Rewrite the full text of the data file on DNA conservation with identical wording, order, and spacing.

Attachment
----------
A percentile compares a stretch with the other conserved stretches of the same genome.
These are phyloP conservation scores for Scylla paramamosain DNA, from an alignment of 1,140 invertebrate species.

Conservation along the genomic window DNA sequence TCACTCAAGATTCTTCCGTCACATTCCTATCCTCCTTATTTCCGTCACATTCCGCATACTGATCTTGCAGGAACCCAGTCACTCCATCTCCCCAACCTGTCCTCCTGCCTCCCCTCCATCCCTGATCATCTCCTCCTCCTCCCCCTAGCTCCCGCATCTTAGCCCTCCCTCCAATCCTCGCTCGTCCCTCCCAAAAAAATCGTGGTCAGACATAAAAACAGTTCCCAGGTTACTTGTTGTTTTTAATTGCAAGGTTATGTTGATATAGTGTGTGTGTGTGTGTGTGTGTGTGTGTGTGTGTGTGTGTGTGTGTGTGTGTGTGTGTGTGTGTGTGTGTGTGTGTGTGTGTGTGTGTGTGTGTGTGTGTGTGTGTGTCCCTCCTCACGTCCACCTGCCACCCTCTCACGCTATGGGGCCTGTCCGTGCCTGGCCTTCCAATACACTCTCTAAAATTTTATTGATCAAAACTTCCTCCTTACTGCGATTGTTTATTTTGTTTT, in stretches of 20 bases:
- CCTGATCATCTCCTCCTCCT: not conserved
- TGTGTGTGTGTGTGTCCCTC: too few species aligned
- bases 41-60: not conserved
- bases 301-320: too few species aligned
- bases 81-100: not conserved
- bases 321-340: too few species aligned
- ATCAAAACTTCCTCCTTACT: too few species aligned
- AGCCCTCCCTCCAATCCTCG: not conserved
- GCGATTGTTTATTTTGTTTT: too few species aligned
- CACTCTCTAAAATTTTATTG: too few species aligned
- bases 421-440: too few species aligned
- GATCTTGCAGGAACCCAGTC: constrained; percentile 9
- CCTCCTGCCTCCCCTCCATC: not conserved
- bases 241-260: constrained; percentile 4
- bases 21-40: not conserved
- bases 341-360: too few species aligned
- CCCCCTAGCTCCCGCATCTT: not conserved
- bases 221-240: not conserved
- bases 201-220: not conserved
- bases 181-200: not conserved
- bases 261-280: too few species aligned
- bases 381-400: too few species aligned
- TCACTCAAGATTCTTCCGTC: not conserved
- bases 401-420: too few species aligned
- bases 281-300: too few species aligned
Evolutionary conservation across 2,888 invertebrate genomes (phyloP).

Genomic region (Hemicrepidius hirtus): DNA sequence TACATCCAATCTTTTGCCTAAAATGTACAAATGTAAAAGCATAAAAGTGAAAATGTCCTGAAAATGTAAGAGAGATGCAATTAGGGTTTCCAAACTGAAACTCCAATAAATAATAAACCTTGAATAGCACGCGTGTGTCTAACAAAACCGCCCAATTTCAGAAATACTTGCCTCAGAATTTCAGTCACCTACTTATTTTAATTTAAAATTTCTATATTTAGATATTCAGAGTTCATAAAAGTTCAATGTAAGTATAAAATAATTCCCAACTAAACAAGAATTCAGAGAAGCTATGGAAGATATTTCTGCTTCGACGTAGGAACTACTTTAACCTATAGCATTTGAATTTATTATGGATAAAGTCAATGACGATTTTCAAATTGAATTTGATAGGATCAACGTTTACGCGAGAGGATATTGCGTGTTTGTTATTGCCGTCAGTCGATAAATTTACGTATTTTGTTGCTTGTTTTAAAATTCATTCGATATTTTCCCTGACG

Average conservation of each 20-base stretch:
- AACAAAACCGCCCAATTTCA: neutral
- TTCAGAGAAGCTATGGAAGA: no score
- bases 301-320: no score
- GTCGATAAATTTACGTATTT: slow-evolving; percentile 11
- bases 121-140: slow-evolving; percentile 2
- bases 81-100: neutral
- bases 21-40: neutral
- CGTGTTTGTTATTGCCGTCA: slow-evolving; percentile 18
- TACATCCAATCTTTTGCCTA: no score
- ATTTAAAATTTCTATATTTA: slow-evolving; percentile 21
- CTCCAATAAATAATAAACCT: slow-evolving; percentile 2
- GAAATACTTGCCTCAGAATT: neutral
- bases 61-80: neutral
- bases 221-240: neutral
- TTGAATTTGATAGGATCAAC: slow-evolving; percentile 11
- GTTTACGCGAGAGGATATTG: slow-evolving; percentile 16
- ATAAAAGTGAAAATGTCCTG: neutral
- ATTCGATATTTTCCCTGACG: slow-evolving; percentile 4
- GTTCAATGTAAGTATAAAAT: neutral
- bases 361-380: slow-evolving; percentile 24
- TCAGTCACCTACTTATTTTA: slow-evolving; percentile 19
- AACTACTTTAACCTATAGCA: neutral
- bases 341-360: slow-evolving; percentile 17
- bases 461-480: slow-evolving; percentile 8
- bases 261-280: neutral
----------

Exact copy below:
A percentile compares a stretch with the other conserved stretches of the same genome.
These are phyloP conservation scores for Scylla paramamosain DNA, from an alignment of 1,140 invertebrate species.

Conservation along the genomic window DNA sequence TCACTCAAGATTCTTCCGTCACATTCCTATCCTCCTTATTTCCGTCACATTCCGCATACTGATCTTGCAGGAACCCAGTCACTCCATCTCCCCAACCTGTCCTCCTGCCTCCCCTCCATCCCTGATCATCTCCTCCTCCTCCCCCTAGCTCCCGCATCTTAGCCCTCCCTCCAATCCTCGCTCGTCCCTCCCAAAAAAATCGTGGTCAGACATAAAAACAGTTCCCAGGTTACTTGTTGTTTTTAATTGCAAGGTTATGTTGATATAGTGTGTGTGTGTGTGTGTGTGTGTGTGTGTGTGTGTGTGTGTGTGTGTGTGTGTGTGTGTGTGTGTGTGTGTGTGTGTGTGTGTGTGTGTGTGTGTGTGTGTGTGTGTCCCTCCTCACGTCCACCTGCCACCCTCTCACGCTATGGGGCCTGTCCGTGCCTGGCCTTCCAATACACTCTCTAAAATTTTATTGATCAAAACTTCCTCCTTACTGCGATTGTTTATTTTGTTTT, in stretches of 20 bases:
- CCTGATCATCTCCTCCTCCT: not conserved
- TGTGTGTGTGTGTGTCCCTC: too few species aligned
- bases 41-60: not conserved
- bases 301-320: too few species aligned
- bases 81-100: not conserved
- bases 321-340: too few species aligned
- ATCAAAACTTCCTCCTTACT: too few species aligned
- AGCCCTCCCTCCAATCCTCG: not conserved
- GCGATTGTTTATTTTGTTTT: too few species aligned
- CACTCTCTAAAATTTTATTG: too few species aligned
- bases 421-440: too few species aligned
- GATCTTGCAGGAACCCAGTC: constrained; percentile 9
- CCTCCTGCCTCCCCTCCATC: not conserved
- bases 241-260: constrained; percentile 4
- bases 21-40: not conserved
- bases 341-360: too few species aligned
- CCCCCTAGCTCCCGCATCTT: not conserved
- bases 221-240: not conserved
- bases 201-220: not conserved
- bases 181-200: not conserved
- bases 261-280: too few species aligned
- bases 381-400: too few species aligned
- TCACTCAAGATTCTTCCGTC: not conserved
- bases 401-420: too few species aligned
- bases 281-300: too few species aligned
Evolutionary conservation across 2,888 invertebrate genomes (phyloP).

Genomic region (Hemicrepidius hirtus): DNA sequence TACATCCAATCTTTTGCCTAAAATGTACAAATGTAAAAGCATAAAAGTGAAAATGTCCTGAAAATGTAAGAGAGATGCAATTAGGGTTTCCAAACTGAAACTCCAATAAATAATAAACCTTGAATAGCACGCGTGTGTCTAACAAAACCGCCCAATTTCAGAAATACTTGCCTCAGAATTTCAGTCACCTACTTATTTTAATTTAAAATTTCTATATTTAGATATTCAGAGTTCATAAAAGTTCAATGTAAGTATAAAATAATTCCCAACTAAACAAGAATTCAGAGAAGCTATGGAAGATATTTCTGCTTCGACGTAGGAACTACTTTAACCTATAGCATTTGAATTTATTATGGATAAAGTCAATGACGATTTTCAAATTGAATTTGATAGGATCAACGTTTACGCGAGAGGATATTGCGTGTTTGTTATTGCCGTCAGTCGATAAATTTACGTATTTTGTTGCTTGTTTTAAAATTCATTCGATATTTTCCCTGACG

Average conservation of each 20-base stretch:
- AACAAAACCGCCCAATTTCA: neutral
- TTCAGAGAAGCTATGGAAGA: no score
- bases 301-320: no score
- GTCGATAAATTTACGTATTT: slow-evolving; percentile 11
- bases 121-140: slow-evolving; percentile 2
- bases 81-100: neutral
- bases 21-40: neutral
- CGTGTTTGTTATTGCCGTCA: slow-evolving; percentile 18
- TACATCCAATCTTTTGCCTA: no score
- ATTTAAAATTTCTATATTTA: slow-evolving; percentile 21
- CTCCAATAAATAATAAACCT: slow-evolving; percentile 2
- GAAATACTTGCCTCAGAATT: neutral
- bases 61-80: neutral
- bases 221-240: neutral
- TTGAATTTGATAGGATCAAC: slow-evolving; percentile 11
- GTTTACGCGAGAGGATATTG: slow-evolving; percentile 16
- ATAAAAGTGAAAATGTCCTG: neutral
- ATTCGATATTTTCCCTGACG: slow-evolving; percentile 4
- GTTCAATGTAAGTATAAAAT: neutral
- bases 361-380: slow-evolving; percentile 24
- TCAGTCACCTACTTATTTTA: slow-evolving; percentile 19
- AACTACTTTAACCTATAGCA: neutral
- bases 341-360: slow-evolving; percentile 17
- bases 461-480: slow-evolving; percentile 8
- bases 261-280: neutral